” even though it clearly made no sense as far as I was concerned. But I was middle class, trusted the system and so knew that I better get along with whatever the professor would say. But, and here is my thought, being poor and minority hardly incite one to confidence in the system. Particularly one in which things are not even “proven”.

• By Jack Rotman, April 7, 2017 @ 7:52 am

That’s an interesting comment about trusting ‘the system’.
As I observe classroom attitudes and behaviors, I can’t tell who is accepting it ‘cuz I said so’ as opposed to ‘makes no sense but I am not asking anything’. More than accepting without question I think students have been trained to hide their intellectual condition (confused or ‘that makes sense’ or ‘that rocks’). However, I do a lot of one-on-one work in my classes (they become like a workshop at times), and I’ve not noticed any pattern in which students are willing to ask individually ‘why is that the way it works’.

• By schremmer, April 6, 2017 @ 3:31 pm

If I may be so bold, I would like to refer to a piece I once wrote—and which was promptly rejected.

Reasonable Mathematics: A Political Necessity

• By schremmer, April 6, 2017 @ 3:41 pm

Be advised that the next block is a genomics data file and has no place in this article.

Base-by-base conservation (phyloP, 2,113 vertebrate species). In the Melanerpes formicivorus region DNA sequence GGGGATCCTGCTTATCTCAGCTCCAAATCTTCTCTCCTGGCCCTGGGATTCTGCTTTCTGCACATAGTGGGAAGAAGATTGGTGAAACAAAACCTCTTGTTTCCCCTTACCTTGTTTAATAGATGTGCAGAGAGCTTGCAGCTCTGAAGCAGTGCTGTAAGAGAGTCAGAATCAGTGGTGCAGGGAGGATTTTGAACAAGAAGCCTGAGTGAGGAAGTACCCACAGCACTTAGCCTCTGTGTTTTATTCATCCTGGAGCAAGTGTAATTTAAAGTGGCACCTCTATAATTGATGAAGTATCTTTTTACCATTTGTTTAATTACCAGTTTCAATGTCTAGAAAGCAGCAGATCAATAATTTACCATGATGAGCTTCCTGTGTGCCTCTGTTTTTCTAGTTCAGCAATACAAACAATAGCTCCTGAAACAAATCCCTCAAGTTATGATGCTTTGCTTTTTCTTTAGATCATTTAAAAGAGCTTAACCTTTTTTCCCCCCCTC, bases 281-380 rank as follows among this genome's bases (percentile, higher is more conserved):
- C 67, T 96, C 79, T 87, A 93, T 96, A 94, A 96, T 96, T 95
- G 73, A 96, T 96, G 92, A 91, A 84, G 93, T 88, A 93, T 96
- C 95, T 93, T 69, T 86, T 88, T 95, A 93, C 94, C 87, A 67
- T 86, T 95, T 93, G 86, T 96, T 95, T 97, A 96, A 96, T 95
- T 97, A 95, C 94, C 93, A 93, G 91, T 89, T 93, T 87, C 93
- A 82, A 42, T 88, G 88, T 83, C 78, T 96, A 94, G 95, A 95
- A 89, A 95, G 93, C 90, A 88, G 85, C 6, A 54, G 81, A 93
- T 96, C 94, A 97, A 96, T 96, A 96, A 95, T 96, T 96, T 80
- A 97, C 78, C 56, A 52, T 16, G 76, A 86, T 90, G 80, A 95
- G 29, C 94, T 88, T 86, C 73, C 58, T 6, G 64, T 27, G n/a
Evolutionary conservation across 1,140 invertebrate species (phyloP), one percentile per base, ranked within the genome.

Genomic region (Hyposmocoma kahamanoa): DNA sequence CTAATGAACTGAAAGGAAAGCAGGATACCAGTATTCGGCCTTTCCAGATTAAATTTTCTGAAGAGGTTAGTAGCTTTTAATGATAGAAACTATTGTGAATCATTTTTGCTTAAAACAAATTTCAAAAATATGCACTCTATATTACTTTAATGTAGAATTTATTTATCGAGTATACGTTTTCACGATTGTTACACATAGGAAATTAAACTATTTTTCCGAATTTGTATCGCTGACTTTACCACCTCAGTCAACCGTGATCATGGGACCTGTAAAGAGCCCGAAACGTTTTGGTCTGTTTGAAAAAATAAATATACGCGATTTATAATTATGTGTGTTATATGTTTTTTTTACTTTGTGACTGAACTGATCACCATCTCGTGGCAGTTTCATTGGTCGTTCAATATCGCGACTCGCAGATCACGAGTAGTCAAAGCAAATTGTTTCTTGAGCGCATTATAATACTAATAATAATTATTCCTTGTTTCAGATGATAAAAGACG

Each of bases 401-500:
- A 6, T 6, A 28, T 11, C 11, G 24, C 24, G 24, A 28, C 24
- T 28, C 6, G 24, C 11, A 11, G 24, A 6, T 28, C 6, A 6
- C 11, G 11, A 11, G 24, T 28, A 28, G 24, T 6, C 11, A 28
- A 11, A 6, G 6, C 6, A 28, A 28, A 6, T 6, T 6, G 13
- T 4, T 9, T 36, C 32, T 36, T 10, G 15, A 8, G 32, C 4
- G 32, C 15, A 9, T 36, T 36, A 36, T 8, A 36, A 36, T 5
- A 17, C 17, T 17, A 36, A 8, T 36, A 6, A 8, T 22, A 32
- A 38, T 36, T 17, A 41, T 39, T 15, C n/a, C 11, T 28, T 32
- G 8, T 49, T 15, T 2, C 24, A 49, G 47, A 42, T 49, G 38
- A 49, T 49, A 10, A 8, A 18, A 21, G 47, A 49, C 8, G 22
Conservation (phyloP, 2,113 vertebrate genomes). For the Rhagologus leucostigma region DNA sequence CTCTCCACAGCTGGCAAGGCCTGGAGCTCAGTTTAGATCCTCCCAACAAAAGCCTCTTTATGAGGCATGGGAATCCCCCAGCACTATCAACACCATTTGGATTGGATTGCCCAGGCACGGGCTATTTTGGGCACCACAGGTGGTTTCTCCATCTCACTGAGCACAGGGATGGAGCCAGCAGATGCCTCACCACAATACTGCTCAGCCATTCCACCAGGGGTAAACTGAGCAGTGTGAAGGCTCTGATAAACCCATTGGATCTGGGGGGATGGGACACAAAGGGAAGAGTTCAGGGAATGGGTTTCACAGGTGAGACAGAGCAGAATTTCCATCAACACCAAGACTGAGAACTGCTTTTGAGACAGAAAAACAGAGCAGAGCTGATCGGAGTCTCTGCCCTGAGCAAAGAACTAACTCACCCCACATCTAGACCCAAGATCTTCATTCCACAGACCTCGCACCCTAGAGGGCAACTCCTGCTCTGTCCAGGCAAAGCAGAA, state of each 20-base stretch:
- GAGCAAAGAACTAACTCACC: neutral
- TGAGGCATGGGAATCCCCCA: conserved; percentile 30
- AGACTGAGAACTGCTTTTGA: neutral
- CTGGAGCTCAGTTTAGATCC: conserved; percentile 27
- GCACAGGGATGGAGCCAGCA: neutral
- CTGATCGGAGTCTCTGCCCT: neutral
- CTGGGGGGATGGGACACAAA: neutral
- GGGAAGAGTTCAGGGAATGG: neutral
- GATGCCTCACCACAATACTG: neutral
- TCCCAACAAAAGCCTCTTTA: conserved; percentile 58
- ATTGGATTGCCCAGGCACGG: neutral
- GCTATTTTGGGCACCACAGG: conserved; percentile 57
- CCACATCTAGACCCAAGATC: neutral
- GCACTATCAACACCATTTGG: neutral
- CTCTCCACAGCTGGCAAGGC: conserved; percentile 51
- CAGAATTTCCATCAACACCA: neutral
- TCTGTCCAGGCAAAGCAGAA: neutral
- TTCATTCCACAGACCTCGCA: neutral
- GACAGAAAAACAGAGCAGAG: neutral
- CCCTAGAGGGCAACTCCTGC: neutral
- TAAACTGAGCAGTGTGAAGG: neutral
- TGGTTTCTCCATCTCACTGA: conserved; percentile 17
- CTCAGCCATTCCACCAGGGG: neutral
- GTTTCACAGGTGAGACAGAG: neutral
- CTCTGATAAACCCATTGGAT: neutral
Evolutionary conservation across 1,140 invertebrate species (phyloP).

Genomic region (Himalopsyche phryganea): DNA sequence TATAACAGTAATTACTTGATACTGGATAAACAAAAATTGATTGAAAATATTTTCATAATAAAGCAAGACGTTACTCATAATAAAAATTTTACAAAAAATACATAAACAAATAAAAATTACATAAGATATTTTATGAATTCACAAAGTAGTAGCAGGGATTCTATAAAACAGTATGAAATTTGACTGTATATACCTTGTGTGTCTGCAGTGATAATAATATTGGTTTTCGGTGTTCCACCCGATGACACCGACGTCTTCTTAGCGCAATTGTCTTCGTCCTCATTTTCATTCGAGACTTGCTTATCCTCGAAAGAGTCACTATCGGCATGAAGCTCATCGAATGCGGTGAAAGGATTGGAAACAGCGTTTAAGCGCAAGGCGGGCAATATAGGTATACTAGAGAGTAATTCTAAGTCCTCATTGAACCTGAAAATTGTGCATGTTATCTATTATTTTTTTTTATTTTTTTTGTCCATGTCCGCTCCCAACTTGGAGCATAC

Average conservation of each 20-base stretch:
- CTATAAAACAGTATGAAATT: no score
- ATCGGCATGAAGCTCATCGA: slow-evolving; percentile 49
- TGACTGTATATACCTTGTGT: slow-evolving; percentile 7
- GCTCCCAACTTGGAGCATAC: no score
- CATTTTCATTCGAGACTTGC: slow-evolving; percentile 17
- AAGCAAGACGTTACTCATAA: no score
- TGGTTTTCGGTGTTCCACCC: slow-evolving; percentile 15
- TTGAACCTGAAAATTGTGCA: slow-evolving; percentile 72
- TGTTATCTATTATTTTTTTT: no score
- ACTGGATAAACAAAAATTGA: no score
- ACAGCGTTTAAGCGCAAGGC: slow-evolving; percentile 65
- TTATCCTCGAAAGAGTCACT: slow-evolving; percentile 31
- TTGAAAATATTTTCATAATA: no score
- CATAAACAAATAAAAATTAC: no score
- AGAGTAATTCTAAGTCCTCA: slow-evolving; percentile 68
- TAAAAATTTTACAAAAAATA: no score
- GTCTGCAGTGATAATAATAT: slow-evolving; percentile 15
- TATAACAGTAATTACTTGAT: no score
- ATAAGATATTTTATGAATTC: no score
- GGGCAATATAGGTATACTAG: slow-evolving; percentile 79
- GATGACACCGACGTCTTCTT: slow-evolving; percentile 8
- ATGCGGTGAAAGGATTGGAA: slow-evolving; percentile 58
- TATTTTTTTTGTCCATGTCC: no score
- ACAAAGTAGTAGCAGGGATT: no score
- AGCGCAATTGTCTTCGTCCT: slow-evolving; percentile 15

I am having a terrible time with this site—which does not allow for any mistake. The above url should be:

(I copied http twice) Sorry
–schremmer

• By schremmer, April 6, 2017 @ 3:41 pm

This is getting ridiculous:

Reasonable Mathematics: A Political Necessity

• By schremmer, April 10, 2017 @ 10:25 am

Re “students have been trained to hide their intellectual condition

I completely agree.

Re “I’ve not noticed any pattern in which students are willing to ask individually” … anything. Still, naturally, while it never really happens during the first third of a semester — and how could it, a few students after that begin asking “dangerous” questions. And then a few more do. But there remain those who, to the bitter end, never do. A few because, whatever the reason they are completely at see, but others even though they could still “recover” if they just tried. So, there certainly are depths of diffidence.